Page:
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A curated weekday guide to major news and developments over the past 24 hours. Here’s today’s news.


Preliminary U.S. intelligence assessments suggest that between 100 to 300 people were killed in the explosion at the Al-Ahli Hospital in Gaza City, which caused “only light structural damage.” Hamas put the initial death toll at 500 people. “We are still assessing the likely casualty figures, and our assessment may evolve,” the document sent by the Director of National Intelligence to Congress states. The Biden administration is considering whether to declassify further raw intelligence as it tries to establish a clear and accurate narrative of events. “Unfortunately, the narratives have already spread and solidified at this point,” one official said. Jeremy Herb reports for CNN

The U.N. has made progress on an agreement to get aid into Gaza from Egypt, two officials said, providing few details. Under the agreement, international observers would inspect trucks before they enter Gaza, as Israel has demanded. Justin Porter reports for the New York Times

Egyptian construction crews are attempting to repair the Rafah border crossing, the last remaining access point into Gaza, which was damaged in the fighting. Israel said it would allow only food, water, and medicines to pass through. Twenty aid trucks may enter as soon as today. Thousands of tons of aid are near the border. Tom Bateman reports for the BBC News

The Israeli Defense Forces (IDF) have continued to strike Gaza today, including in the south, where Palestinians were told to flee. The Israeli Defense Ministry has been evacuating communities inside Israel near Gaza and Lebanon. Today, it outlined evacuation plans for Kiryat Shmona, a town of more than 20,000 near the Lebanese border. The airstrikes and evacuation efforts may indicate preparations for the start of an IDF ground incursion into Gaza. Israel’s Defense Minister Yoav Gallant yesterday ordered ground troops to prepare to see Gaza “from the inside.” Najib Jobain, Samya Kullab, and Joseph Krauss report for AP News


The Israel-Hamas war has led to competing calls for the International Criminal Court (ICC) to take action. Luis Moreno Ocampo, the former chief prosecutor for the ICC, said Hamas’ attack is “absolutely under the jurisdiction of the court [and is] clearly a crime against humanity” and “possibly genocide.” Ocampo said that while Israel has “the right to defend itself” and kill Hamas members, its blockade of Gaza “could be genocide [by] creating conditions to destroy a group.” Ocampo said the West’s focus on opening a humanitarian corridor, as though the conflict is a natural disaster, is problematic. He urged politicians to “put pressure on Israeli officers to not commit crimes.” Adam Taylor reports for the Washington Post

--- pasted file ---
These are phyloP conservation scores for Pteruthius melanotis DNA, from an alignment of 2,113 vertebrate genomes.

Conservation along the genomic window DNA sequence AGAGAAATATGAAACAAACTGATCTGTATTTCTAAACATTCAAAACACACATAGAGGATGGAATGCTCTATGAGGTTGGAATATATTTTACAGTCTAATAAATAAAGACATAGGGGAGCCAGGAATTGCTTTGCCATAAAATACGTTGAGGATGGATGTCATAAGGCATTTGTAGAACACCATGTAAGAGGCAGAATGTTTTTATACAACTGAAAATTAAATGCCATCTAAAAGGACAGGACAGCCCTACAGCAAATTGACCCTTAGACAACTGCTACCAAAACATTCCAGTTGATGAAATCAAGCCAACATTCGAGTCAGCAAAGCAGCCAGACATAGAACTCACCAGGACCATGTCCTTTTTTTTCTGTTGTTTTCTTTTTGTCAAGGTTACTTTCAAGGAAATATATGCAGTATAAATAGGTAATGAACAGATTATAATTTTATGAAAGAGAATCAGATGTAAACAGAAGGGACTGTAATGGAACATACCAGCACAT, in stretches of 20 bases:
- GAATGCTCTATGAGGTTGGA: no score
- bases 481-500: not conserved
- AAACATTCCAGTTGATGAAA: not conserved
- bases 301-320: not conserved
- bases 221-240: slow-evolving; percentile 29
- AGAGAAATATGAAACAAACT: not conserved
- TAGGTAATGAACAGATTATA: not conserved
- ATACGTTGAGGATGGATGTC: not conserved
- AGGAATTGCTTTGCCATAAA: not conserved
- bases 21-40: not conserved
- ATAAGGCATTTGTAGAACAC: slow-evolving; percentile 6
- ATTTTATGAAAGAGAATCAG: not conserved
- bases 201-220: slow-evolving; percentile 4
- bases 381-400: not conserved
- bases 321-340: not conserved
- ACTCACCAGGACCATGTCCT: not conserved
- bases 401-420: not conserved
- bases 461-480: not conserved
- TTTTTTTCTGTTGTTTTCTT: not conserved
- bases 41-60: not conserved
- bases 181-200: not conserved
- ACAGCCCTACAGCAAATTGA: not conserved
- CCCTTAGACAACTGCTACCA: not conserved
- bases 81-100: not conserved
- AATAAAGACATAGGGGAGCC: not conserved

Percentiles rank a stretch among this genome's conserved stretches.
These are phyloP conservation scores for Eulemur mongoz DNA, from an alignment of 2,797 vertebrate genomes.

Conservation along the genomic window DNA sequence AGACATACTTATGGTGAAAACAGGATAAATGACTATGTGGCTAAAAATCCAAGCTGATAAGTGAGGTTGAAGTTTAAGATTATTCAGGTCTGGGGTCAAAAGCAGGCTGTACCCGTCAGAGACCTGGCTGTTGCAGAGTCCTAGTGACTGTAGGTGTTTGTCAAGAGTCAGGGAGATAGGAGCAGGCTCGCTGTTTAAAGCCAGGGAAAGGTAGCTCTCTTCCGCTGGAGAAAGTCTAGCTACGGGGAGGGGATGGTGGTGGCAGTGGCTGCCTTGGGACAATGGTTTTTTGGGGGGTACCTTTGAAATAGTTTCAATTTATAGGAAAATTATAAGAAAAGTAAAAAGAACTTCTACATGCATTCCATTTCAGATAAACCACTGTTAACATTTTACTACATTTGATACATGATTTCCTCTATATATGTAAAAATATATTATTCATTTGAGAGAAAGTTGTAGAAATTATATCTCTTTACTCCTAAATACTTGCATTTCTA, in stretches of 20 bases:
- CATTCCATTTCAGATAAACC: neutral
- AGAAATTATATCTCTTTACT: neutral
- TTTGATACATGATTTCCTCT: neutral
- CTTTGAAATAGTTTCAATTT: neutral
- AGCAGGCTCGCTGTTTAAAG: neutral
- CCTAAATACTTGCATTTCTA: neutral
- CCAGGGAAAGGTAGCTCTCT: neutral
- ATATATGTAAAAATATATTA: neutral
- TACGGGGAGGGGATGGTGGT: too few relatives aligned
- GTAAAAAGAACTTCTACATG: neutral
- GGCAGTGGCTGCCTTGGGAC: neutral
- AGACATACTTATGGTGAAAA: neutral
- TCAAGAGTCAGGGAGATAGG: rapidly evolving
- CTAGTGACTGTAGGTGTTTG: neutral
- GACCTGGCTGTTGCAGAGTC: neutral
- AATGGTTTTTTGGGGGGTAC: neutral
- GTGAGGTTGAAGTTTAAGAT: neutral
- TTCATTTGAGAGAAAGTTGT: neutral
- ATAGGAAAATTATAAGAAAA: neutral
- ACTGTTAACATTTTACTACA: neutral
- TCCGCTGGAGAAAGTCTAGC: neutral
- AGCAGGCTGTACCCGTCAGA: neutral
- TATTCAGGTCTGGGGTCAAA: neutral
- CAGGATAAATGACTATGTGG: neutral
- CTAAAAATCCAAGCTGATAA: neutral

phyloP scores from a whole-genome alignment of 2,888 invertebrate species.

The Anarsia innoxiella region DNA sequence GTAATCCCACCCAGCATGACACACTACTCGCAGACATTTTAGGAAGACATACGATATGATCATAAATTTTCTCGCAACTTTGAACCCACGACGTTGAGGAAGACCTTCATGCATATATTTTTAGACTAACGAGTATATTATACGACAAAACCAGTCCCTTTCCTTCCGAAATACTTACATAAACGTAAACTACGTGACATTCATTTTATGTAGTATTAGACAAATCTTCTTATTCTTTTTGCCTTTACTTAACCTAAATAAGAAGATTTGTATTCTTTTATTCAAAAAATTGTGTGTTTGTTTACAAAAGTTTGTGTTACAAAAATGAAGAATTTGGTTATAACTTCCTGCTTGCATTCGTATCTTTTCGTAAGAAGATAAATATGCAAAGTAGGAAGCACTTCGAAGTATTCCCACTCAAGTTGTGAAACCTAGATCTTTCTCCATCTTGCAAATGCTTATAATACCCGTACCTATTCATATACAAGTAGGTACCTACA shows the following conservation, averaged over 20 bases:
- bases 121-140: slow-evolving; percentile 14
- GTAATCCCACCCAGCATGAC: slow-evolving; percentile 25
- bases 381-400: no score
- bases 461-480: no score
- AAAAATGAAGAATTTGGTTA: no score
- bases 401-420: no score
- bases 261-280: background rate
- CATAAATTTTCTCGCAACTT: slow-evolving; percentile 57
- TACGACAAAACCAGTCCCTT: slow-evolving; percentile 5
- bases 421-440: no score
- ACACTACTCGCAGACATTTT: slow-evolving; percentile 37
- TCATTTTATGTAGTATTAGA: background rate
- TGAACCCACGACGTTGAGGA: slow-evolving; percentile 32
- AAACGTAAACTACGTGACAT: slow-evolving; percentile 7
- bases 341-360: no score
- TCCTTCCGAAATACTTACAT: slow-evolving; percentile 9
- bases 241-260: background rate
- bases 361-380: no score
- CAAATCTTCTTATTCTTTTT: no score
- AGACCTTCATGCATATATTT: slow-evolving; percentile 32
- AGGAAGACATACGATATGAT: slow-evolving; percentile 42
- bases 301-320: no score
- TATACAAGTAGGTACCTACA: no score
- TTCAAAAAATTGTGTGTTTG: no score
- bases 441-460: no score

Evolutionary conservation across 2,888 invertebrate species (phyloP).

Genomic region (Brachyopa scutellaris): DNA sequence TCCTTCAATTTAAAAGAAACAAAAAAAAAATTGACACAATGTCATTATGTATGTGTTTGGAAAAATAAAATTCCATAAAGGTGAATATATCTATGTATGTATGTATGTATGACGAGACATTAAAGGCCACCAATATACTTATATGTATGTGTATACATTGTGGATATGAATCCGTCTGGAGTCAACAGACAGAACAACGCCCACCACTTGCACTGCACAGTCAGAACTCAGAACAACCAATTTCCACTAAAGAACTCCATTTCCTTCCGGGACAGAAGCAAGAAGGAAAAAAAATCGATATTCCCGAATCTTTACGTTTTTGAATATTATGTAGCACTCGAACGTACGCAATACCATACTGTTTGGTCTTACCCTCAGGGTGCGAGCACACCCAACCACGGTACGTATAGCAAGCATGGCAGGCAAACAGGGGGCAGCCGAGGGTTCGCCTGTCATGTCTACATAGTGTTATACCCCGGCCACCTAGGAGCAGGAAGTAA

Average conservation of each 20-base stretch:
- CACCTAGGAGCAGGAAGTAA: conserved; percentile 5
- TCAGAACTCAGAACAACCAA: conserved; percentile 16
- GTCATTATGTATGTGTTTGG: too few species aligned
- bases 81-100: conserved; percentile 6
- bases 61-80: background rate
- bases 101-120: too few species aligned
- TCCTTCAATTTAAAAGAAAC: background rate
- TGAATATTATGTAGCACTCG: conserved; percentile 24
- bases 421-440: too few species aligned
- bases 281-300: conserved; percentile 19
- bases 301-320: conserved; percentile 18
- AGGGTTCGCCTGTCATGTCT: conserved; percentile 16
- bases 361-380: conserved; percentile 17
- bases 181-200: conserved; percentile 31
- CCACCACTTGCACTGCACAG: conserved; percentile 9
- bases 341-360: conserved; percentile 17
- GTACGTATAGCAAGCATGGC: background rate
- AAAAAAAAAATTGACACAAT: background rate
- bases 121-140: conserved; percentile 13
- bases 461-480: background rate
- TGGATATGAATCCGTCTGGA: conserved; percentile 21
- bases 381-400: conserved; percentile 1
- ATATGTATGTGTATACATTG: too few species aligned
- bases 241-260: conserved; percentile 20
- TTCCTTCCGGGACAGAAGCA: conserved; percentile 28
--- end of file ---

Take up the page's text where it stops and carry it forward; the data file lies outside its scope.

The U.S. Navy in the northern Red Sea intercepted drones and three land-attack missiles launched by Houthi militants in Yemen yesterday. While the precise target was unclear, a Pentagon spokesperson claimed the missiles were “potentially” aimed at Israel. No injuries were reported following the incident. The incident comes after a series of separate Shia militant attacks on U.S. troops in Syria and Iraq, following warnings from Iraqi militant groups concerning U.S. support for Israel in the conflict in Gaza. Gem O’Reilly reports for BBC News


Canada withdrew 41 of its India-based diplomats, amounting to a two-thirds reduction, as India today said it would revoke their diplomatic immunity. The withdrawal is the latest move in the ongoing diplomatic spat since Canada accused India of being involved in the assassination of Hardeep Singh Nijjar, a Sikh community leader in British Columbia. Ian Austen reports for the New York Times

China significantly increased its stocks of nuclear weapons over the past year, as Beijing hopes “to double its arsenal to over 1,000 warheads” by 2030, a Pentagon report claimed yesterday. The report clarifies that while China retains a “no-first strike policy,” the planned increase of nuclear warheads raises many concerns for the United States amid a low point in China-U.S. relations. Chinese President Xi Jinping has previously declared his hopes for “a world-class military” by 2049. Matt Murphy reports for BBC News.